Unemployment compensation is offered to people who have lose their jobs through no fault of their own. In order to qualify for unemployment compensation, it is important to follow the laws and rules set by your own state, despite having oversight by the US Department of Labor. In the internet you will find information on eligibility and qualification criteria for unemployment compensation but you need to make sure that this one applies to your own state.
The specific disqualification provisions, allocated benefit amounts, and the amount of time you can receive benefits are all regulated by individual states. What is important is that you understand the criteria surrounding your application to receive unemployment compensation that applies to the unemployed people in your state.
But, in every state, there are some basic unemployment compensation principles that are the same for all.
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In order to qualify for benefits, the unemployed worker should have worked recently for an employer who is covered by unemployment insurance for a minimum specific amount of time. The unemployed person must also have earned a required minimum amount of wages and should be able to demonstrate that his unemployed status was reached through no fault of his own.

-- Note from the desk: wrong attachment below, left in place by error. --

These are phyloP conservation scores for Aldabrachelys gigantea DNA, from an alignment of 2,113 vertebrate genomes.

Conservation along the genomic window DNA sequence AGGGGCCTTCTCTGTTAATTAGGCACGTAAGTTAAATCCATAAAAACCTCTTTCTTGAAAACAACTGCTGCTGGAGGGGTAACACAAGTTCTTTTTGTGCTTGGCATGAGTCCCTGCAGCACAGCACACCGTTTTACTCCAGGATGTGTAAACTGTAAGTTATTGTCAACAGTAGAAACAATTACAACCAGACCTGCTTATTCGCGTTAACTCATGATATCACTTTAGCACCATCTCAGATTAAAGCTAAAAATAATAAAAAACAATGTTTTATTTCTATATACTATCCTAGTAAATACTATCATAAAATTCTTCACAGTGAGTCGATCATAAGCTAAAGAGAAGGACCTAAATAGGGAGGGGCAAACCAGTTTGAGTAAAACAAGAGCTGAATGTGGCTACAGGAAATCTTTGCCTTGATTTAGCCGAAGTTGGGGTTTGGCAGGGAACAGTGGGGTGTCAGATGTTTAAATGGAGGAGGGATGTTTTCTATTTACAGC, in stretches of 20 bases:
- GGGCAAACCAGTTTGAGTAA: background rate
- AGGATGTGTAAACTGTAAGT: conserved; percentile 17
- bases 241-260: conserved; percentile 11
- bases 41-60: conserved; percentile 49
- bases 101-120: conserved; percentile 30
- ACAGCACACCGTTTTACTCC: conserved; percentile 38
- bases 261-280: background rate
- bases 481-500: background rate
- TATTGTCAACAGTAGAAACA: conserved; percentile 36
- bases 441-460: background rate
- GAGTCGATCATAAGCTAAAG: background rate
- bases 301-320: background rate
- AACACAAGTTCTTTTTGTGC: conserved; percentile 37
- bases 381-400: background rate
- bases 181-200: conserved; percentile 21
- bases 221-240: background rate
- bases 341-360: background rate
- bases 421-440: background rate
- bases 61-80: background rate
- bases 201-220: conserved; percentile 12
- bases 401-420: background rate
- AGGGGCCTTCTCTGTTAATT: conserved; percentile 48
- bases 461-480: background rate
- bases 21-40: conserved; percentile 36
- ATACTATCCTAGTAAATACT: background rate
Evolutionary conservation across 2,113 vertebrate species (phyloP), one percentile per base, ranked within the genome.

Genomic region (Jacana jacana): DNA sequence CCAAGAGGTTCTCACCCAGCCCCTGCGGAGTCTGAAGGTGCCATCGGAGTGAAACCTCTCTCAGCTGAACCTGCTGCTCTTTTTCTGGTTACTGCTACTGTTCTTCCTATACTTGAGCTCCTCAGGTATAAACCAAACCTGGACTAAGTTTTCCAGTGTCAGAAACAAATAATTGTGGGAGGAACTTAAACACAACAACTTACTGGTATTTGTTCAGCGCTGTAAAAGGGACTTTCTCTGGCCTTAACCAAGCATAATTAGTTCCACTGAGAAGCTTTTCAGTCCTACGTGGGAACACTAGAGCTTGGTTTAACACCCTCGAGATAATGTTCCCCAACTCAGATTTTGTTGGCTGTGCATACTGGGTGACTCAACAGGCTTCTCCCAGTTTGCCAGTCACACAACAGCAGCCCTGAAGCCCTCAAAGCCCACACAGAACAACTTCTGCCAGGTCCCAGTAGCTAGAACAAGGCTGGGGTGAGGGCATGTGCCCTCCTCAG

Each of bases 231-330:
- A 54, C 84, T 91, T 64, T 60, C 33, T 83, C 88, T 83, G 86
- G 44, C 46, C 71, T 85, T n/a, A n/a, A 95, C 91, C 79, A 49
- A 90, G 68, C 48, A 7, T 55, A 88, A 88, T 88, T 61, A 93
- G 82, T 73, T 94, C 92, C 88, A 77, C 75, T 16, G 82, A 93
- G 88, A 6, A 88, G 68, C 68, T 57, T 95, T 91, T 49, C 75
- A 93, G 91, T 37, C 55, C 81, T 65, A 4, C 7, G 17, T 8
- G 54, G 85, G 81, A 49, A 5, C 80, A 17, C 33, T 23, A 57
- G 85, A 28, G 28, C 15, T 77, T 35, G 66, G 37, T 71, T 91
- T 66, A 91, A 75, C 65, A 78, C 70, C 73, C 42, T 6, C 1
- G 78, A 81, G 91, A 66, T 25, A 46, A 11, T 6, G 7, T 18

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There are many reasons why you can be disqualified to receive unemployment compensation.
In general, an applicant who is unavailable to seek out or commence new work will not be eligible to receive benefits, nor will a person who cannot adequately prove that the cause of job loss was through no fault of his own.
Job loss situations that are the direct fault of the employee include such things as being fired for misconduct or handing in your resignation voluntarily.
You can also be disqualified from receiving benefits if you have a job offer and you refuse the offer without good reason.
The criteria for eligibility to which applicants for unemployment compensation must adhere are the following.
YOU should show evidence that you are willing to actively seek and accept new employment.
The applicant must be able to demonstrate that the cause of the unemployment status is through no fault of their own.
Evidence of recent employment for a minimum proscribed period of time and verification of required minimum earnings.
Here are the types of employment that disqualifies a worker to apply for unemployment compensation: self-employed people, people working for families or relatives, student interns, specific areas within the agricultural labor service, alien farm workers, and workers in railroads.
If you are applying for unemployment compensation just make sure that you adhere to the laws and regulations of your state.